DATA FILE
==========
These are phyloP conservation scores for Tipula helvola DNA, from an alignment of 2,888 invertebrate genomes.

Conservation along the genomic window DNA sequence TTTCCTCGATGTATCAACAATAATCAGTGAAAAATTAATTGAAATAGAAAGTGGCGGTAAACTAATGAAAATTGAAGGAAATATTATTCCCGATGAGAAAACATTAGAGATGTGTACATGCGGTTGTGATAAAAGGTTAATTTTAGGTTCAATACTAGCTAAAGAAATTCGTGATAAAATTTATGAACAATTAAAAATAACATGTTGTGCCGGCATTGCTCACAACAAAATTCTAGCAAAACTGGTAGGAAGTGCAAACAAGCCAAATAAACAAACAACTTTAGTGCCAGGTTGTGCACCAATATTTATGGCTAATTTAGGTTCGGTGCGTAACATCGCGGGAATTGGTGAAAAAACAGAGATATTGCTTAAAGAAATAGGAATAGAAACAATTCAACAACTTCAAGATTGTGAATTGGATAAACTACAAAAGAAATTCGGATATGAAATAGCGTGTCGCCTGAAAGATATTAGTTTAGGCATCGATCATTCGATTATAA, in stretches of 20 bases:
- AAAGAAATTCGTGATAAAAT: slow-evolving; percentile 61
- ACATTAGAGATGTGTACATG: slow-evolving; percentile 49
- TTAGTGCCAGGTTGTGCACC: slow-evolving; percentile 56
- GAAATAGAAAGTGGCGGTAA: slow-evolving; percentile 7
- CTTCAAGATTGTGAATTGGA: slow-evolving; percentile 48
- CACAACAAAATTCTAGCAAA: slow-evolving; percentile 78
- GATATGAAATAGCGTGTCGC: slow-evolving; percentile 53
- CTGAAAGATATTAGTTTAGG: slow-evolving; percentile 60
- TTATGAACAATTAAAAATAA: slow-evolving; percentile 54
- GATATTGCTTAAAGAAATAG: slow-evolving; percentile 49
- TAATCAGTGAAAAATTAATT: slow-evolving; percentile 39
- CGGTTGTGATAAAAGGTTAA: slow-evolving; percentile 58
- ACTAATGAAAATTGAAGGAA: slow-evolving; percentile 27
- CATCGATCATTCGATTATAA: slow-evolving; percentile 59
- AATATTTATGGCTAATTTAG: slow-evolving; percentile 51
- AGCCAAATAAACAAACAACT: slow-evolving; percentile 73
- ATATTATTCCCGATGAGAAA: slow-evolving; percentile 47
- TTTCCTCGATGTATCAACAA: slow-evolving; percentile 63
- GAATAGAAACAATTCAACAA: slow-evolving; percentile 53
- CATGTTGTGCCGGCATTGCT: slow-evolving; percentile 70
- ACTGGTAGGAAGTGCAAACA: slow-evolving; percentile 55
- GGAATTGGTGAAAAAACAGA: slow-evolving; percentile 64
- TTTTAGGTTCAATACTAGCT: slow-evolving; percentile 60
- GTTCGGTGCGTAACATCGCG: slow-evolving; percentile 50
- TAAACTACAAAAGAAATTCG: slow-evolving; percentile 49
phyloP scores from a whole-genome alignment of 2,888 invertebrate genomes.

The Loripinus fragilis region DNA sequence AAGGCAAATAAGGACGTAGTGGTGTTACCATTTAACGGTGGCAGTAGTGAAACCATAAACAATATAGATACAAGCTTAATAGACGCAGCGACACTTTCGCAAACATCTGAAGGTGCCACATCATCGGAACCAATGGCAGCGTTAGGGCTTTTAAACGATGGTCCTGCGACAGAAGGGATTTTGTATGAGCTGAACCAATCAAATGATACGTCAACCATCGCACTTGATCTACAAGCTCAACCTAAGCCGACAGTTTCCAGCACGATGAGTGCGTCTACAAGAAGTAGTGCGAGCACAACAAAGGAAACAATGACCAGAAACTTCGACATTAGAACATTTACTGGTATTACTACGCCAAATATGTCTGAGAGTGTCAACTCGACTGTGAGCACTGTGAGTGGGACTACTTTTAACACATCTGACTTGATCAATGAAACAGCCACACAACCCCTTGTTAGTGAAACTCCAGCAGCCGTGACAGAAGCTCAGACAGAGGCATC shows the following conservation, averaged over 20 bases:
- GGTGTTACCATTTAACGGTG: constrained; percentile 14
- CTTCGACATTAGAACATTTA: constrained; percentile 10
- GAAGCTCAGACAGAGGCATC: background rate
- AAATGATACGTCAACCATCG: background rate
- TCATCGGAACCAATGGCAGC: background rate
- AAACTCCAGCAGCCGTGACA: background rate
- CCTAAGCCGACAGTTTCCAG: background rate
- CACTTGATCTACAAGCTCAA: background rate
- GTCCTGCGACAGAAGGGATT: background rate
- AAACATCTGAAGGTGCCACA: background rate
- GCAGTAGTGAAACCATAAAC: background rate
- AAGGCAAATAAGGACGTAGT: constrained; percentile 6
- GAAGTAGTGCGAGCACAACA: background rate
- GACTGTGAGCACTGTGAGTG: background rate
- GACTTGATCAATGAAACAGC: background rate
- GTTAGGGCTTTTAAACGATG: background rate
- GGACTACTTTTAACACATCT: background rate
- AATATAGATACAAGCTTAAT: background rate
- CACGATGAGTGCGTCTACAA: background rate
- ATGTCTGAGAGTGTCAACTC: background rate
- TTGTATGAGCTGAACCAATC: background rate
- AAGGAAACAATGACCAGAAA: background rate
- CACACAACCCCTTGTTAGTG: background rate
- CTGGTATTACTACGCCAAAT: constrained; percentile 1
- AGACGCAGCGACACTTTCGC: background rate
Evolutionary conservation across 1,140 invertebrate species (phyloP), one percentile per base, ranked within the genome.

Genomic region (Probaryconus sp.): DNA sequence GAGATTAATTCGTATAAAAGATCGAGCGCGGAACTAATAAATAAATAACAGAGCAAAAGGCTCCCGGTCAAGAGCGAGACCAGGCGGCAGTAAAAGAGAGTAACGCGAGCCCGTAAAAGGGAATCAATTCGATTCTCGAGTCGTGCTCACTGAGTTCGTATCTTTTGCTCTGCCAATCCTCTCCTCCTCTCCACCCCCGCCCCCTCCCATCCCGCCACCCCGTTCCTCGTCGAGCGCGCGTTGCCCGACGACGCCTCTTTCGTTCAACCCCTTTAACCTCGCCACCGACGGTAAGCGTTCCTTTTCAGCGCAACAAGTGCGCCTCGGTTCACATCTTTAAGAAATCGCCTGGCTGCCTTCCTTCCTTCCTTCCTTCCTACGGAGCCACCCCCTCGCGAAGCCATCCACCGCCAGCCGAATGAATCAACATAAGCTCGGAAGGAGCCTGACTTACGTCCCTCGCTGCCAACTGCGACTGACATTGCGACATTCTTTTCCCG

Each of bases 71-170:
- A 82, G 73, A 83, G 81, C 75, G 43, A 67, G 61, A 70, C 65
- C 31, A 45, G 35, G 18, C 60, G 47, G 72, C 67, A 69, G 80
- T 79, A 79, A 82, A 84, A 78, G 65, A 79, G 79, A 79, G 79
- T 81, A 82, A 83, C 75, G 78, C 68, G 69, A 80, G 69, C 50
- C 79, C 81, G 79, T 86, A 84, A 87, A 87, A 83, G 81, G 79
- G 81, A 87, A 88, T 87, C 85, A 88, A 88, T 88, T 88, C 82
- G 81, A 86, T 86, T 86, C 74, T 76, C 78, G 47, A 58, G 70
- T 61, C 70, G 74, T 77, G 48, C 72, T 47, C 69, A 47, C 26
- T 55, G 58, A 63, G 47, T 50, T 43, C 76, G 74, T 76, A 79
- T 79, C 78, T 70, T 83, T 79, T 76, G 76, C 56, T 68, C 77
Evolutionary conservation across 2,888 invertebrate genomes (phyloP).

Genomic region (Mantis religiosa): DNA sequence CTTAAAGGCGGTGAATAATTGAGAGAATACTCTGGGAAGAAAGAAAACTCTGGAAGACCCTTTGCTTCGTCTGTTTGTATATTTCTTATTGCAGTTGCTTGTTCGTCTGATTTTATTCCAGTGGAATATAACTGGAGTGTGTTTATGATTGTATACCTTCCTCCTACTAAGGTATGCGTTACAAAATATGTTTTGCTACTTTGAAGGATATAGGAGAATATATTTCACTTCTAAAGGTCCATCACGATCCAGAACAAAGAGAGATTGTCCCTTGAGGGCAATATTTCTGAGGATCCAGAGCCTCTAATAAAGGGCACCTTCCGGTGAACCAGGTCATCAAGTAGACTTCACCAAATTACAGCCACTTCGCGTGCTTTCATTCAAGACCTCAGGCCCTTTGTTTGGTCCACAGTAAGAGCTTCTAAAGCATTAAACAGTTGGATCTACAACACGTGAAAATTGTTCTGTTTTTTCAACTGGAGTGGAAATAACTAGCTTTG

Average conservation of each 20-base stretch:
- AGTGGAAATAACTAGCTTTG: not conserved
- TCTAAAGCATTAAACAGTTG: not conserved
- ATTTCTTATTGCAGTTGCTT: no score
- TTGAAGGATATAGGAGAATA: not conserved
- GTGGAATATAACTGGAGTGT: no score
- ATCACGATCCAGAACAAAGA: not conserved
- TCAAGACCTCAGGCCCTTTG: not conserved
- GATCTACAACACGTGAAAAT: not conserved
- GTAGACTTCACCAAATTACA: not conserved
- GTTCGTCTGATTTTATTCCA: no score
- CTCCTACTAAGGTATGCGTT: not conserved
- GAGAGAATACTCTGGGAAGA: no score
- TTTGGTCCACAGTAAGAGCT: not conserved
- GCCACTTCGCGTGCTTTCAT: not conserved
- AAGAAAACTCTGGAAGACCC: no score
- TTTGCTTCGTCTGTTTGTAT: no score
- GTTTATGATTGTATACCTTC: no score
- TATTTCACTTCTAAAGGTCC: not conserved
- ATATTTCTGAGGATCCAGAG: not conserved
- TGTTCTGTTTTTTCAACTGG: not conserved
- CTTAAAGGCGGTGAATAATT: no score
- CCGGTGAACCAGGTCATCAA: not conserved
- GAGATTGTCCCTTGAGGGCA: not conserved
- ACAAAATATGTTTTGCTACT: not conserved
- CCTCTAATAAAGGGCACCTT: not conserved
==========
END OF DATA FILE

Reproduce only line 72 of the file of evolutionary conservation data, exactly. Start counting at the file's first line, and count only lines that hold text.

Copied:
- TCTAAAGCATTAAACAGTTG: not conserved